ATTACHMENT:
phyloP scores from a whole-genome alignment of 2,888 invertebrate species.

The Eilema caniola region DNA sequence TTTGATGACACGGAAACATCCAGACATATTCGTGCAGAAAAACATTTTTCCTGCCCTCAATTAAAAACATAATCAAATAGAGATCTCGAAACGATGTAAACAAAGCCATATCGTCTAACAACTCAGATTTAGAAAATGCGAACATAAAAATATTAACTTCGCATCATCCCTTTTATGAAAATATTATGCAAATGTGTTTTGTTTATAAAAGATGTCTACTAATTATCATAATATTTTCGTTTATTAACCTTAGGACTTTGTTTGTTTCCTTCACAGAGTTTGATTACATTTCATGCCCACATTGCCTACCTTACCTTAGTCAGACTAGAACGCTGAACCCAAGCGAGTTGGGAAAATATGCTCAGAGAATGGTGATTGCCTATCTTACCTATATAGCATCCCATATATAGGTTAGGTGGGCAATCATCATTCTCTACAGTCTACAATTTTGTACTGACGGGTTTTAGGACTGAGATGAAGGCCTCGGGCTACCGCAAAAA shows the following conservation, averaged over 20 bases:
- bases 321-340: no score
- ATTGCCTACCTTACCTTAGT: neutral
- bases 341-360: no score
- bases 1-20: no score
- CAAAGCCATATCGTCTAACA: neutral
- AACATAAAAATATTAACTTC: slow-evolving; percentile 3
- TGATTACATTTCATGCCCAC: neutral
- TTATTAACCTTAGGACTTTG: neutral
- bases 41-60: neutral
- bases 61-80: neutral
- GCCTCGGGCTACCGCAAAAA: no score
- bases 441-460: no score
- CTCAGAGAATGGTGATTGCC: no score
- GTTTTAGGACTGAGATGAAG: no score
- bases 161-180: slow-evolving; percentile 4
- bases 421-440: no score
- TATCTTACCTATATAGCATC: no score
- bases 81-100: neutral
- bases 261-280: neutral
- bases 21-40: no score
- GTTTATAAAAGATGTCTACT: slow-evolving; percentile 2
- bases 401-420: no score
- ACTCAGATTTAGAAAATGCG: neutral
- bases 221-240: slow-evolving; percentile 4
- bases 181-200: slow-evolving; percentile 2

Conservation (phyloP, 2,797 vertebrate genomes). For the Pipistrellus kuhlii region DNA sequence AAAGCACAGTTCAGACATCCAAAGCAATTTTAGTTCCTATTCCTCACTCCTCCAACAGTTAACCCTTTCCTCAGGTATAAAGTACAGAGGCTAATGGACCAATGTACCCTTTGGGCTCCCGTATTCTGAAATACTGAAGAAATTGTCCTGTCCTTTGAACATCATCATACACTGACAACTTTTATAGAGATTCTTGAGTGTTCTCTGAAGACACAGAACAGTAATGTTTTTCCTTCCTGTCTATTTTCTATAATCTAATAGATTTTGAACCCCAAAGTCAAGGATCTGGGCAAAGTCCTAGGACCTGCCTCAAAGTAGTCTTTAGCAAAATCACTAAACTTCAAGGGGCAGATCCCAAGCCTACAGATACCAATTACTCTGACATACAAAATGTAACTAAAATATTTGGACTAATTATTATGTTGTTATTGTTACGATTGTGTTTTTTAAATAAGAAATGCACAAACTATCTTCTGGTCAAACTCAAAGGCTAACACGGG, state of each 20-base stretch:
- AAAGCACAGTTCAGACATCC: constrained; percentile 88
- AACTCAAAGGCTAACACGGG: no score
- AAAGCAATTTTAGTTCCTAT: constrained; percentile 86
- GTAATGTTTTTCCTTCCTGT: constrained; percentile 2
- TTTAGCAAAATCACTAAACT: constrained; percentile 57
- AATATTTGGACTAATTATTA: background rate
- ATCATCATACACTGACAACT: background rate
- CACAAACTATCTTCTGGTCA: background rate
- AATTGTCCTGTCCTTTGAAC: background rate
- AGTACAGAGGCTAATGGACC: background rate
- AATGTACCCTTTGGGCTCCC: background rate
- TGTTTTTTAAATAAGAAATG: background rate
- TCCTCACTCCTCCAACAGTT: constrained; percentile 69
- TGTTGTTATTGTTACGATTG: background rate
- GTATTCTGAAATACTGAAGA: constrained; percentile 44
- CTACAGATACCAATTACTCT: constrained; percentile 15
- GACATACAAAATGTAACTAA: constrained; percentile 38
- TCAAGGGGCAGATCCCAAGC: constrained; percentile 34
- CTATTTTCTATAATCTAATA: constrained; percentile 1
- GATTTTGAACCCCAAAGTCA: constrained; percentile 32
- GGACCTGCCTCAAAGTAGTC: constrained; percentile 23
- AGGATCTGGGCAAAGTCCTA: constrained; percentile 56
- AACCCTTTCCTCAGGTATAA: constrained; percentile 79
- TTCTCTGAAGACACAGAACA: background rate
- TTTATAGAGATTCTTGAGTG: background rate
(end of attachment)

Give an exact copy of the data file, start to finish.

phyloP scores from a whole-genome alignment of 2,888 invertebrate species.

The Eilema caniola region DNA sequence TTTGATGACACGGAAACATCCAGACATATTCGTGCAGAAAAACATTTTTCCTGCCCTCAATTAAAAACATAATCAAATAGAGATCTCGAAACGATGTAAACAAAGCCATATCGTCTAACAACTCAGATTTAGAAAATGCGAACATAAAAATATTAACTTCGCATCATCCCTTTTATGAAAATATTATGCAAATGTGTTTTGTTTATAAAAGATGTCTACTAATTATCATAATATTTTCGTTTATTAACCTTAGGACTTTGTTTGTTTCCTTCACAGAGTTTGATTACATTTCATGCCCACATTGCCTACCTTACCTTAGTCAGACTAGAACGCTGAACCCAAGCGAGTTGGGAAAATATGCTCAGAGAATGGTGATTGCCTATCTTACCTATATAGCATCCCATATATAGGTTAGGTGGGCAATCATCATTCTCTACAGTCTACAATTTTGTACTGACGGGTTTTAGGACTGAGATGAAGGCCTCGGGCTACCGCAAAAA shows the following conservation, averaged over 20 bases:
- bases 321-340: no score
- ATTGCCTACCTTACCTTAGT: neutral
- bases 341-360: no score
- bases 1-20: no score
- CAAAGCCATATCGTCTAACA: neutral
- AACATAAAAATATTAACTTC: slow-evolving; percentile 3
- TGATTACATTTCATGCCCAC: neutral
- TTATTAACCTTAGGACTTTG: neutral
- bases 41-60: neutral
- bases 61-80: neutral
- GCCTCGGGCTACCGCAAAAA: no score
- bases 441-460: no score
- CTCAGAGAATGGTGATTGCC: no score
- GTTTTAGGACTGAGATGAAG: no score
- bases 161-180: slow-evolving; percentile 4
- bases 421-440: no score
- TATCTTACCTATATAGCATC: no score
- bases 81-100: neutral
- bases 261-280: neutral
- bases 21-40: no score
- GTTTATAAAAGATGTCTACT: slow-evolving; percentile 2
- bases 401-420: no score
- ACTCAGATTTAGAAAATGCG: neutral
- bases 221-240: slow-evolving; percentile 4
- bases 181-200: slow-evolving; percentile 2

Conservation (phyloP, 2,797 vertebrate genomes). For the Pipistrellus kuhlii region DNA sequence AAAGCACAGTTCAGACATCCAAAGCAATTTTAGTTCCTATTCCTCACTCCTCCAACAGTTAACCCTTTCCTCAGGTATAAAGTACAGAGGCTAATGGACCAATGTACCCTTTGGGCTCCCGTATTCTGAAATACTGAAGAAATTGTCCTGTCCTTTGAACATCATCATACACTGACAACTTTTATAGAGATTCTTGAGTGTTCTCTGAAGACACAGAACAGTAATGTTTTTCCTTCCTGTCTATTTTCTATAATCTAATAGATTTTGAACCCCAAAGTCAAGGATCTGGGCAAAGTCCTAGGACCTGCCTCAAAGTAGTCTTTAGCAAAATCACTAAACTTCAAGGGGCAGATCCCAAGCCTACAGATACCAATTACTCTGACATACAAAATGTAACTAAAATATTTGGACTAATTATTATGTTGTTATTGTTACGATTGTGTTTTTTAAATAAGAAATGCACAAACTATCTTCTGGTCAAACTCAAAGGCTAACACGGG, state of each 20-base stretch:
- AAAGCACAGTTCAGACATCC: constrained; percentile 88
- AACTCAAAGGCTAACACGGG: no score
- AAAGCAATTTTAGTTCCTAT: constrained; percentile 86
- GTAATGTTTTTCCTTCCTGT: constrained; percentile 2
- TTTAGCAAAATCACTAAACT: constrained; percentile 57
- AATATTTGGACTAATTATTA: background rate
- ATCATCATACACTGACAACT: background rate
- CACAAACTATCTTCTGGTCA: background rate
- AATTGTCCTGTCCTTTGAAC: background rate
- AGTACAGAGGCTAATGGACC: background rate
- AATGTACCCTTTGGGCTCCC: background rate
- TGTTTTTTAAATAAGAAATG: background rate
- TCCTCACTCCTCCAACAGTT: constrained; percentile 69
- TGTTGTTATTGTTACGATTG: background rate
- GTATTCTGAAATACTGAAGA: constrained; percentile 44
- CTACAGATACCAATTACTCT: constrained; percentile 15
- GACATACAAAATGTAACTAA: constrained; percentile 38
- TCAAGGGGCAGATCCCAAGC: constrained; percentile 34
- CTATTTTCTATAATCTAATA: constrained; percentile 1
- GATTTTGAACCCCAAAGTCA: constrained; percentile 32
- GGACCTGCCTCAAAGTAGTC: constrained; percentile 23
- AGGATCTGGGCAAAGTCCTA: constrained; percentile 56
- AACCCTTTCCTCAGGTATAA: constrained; percentile 79
- TTCTCTGAAGACACAGAACA: background rate
- TTTATAGAGATTCTTGAGTG: background rate